Boynton Beach Police to Protest, Ask for City Manager's Resignation
More than 50 Boynton Beach Police officers are protesting outside of City Hall before Tuesday afternoon's commission meeting, demanding that City Manager Lori LaVerriere resign.
The officers are protesting what they say are overdue raises. Negotiations for those raises have been a source of conflict for several months.
The officers' contracts expired back in September, and the union and the city have not been able to strike a new deal.
There had been an initial agreement on a 3 percent raise, but new conflicts arose on how those raises would be distributed.
The protest, which will kick off at 4:15 p.m. and run until the the City Commission meeting begins at 6:30, was organized by the Palm Beach County Police Benevolent Association.
John Kazanjian, president of the Palm Beach County Police Benevolent Association, says that the Boynton Beach Police Department is frustrated over the stalled negotiations and claims that morale is at an all-time low.
During their protest, the officers are calling for LaVerriere's resignation, as she's the one behind the negotiations, according to Kazanjian.
At the core of their frustration is the way the city wants to disperse the 3 percent raises agreed upon in December.
"We've offered a minimum of 6 percent in raises over the next two years," LaVerriere told the Palm Beach Post. "Three percent this year and 3 to 4 next year. We've put that on the table."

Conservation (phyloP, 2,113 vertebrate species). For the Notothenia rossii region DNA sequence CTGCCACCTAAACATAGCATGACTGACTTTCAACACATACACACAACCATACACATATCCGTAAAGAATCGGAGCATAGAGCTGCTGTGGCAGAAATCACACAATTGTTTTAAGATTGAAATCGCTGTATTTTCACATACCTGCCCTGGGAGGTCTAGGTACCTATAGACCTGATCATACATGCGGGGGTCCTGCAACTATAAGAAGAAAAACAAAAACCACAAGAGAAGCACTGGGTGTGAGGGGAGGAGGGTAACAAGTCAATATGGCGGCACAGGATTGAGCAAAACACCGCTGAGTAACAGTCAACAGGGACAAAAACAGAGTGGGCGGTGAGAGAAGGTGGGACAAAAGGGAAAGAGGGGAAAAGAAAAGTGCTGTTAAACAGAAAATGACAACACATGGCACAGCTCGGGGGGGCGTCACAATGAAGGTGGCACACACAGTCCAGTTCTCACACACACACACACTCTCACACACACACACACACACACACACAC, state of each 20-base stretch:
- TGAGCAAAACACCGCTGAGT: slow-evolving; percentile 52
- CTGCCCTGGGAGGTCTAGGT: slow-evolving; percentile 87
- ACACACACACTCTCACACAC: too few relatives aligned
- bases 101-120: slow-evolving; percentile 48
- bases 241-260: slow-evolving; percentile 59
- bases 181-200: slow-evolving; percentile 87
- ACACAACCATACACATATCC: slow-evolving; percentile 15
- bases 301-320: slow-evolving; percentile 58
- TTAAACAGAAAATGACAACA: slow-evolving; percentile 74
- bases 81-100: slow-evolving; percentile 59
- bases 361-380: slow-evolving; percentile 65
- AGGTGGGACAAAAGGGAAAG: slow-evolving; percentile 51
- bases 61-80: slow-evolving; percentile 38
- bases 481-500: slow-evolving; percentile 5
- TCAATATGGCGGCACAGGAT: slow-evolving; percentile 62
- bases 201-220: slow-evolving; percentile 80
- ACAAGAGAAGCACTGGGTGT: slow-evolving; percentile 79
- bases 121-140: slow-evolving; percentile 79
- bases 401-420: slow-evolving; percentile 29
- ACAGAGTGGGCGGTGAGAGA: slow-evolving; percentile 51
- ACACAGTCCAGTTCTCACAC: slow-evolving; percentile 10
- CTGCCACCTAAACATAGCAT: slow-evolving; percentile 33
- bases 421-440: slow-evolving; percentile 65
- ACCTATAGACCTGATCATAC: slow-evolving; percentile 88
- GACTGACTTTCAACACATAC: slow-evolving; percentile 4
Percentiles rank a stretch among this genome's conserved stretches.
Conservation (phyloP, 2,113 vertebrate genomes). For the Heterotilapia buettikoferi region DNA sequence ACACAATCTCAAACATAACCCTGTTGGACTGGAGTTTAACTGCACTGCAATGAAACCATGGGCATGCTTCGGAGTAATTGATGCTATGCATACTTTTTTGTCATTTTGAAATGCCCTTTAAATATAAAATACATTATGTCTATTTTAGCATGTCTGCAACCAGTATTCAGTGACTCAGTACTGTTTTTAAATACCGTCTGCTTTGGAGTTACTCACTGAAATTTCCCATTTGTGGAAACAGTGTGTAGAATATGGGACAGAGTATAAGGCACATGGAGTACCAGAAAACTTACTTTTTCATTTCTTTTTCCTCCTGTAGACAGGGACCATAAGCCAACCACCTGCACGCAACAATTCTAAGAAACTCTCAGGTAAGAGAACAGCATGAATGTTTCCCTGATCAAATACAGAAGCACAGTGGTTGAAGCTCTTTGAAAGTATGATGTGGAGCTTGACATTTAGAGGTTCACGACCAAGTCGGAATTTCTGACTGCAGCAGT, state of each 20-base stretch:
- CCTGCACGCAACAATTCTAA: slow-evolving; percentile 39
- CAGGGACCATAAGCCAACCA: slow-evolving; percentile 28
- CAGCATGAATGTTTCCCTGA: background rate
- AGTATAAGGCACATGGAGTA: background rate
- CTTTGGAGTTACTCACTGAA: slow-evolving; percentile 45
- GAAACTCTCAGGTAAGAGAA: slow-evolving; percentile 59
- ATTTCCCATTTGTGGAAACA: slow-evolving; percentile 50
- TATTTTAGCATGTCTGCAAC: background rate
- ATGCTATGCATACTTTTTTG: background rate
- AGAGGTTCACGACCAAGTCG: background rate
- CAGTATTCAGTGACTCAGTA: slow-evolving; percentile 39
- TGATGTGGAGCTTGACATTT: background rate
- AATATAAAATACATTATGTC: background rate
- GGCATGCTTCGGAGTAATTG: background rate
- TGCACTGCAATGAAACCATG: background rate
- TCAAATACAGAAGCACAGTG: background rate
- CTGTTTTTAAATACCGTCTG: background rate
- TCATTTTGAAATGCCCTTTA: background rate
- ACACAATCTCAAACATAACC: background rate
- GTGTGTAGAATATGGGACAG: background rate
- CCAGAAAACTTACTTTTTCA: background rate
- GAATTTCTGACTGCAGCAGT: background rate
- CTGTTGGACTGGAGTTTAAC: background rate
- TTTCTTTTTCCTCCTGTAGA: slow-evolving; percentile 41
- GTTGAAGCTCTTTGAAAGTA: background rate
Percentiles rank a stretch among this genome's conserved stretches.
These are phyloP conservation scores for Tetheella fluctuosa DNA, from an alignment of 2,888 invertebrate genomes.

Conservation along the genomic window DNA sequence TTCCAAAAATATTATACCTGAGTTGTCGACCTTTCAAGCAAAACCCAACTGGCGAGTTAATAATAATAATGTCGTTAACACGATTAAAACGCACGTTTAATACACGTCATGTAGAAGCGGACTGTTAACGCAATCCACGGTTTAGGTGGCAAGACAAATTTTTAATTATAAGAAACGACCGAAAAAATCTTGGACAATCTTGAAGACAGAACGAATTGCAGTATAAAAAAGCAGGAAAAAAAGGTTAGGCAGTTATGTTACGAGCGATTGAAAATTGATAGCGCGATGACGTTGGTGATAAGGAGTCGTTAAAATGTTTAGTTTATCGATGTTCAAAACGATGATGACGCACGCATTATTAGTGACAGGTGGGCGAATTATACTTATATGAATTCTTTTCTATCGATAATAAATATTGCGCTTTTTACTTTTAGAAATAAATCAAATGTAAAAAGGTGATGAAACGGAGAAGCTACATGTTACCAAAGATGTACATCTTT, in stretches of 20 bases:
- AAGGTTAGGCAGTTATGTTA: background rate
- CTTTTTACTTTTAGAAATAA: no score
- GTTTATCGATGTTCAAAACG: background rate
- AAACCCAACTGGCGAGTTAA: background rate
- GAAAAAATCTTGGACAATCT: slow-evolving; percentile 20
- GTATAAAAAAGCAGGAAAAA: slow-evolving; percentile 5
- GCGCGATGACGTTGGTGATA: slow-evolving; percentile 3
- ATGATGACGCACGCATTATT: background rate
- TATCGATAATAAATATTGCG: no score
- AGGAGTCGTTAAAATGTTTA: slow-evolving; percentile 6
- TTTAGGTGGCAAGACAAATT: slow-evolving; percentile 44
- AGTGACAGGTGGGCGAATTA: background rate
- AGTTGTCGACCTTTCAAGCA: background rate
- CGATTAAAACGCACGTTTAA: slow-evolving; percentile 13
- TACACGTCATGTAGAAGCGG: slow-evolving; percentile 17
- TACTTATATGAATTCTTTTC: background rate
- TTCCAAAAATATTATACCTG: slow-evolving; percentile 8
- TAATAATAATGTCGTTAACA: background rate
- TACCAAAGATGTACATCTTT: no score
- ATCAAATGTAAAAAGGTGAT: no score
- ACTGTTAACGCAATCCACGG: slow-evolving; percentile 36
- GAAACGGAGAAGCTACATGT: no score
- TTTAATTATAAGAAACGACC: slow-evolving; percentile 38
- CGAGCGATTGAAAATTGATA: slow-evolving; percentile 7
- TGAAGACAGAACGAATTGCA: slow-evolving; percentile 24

But the union scoffed at that, saying it doesn't want everyone getting the same amount.
"That's why the contract wasn't ratified," Kazanjian said, per the Post. "We didn't want a new person making the same amount of money as them. [The city] disagreed. They said 'No. Take it or leave it.' "
LaVerriere, who has been city manager since December 2012, says picketing and protesting is no way to push things forward.
Along with signs and T-shirts that say "Let us go to PBSO," officers will reportedly trot out a billboard featuring caricatures of LaVerriere, Boynton Beach Police Chief Jeffrey Katz, and City Attorney James Cherof.
Katz himself tweeted out a picture of the billboard with his own comments:
For her part, LaVerriere calls the protest disappointing.
"I'm disappointed that the [Police Benevolent Association] is resorting to picketing rather than sitting down at the negotiating table to conduct meaningful negotiations, she told the Sun Sentinel. "I'm confident we will eventually get there."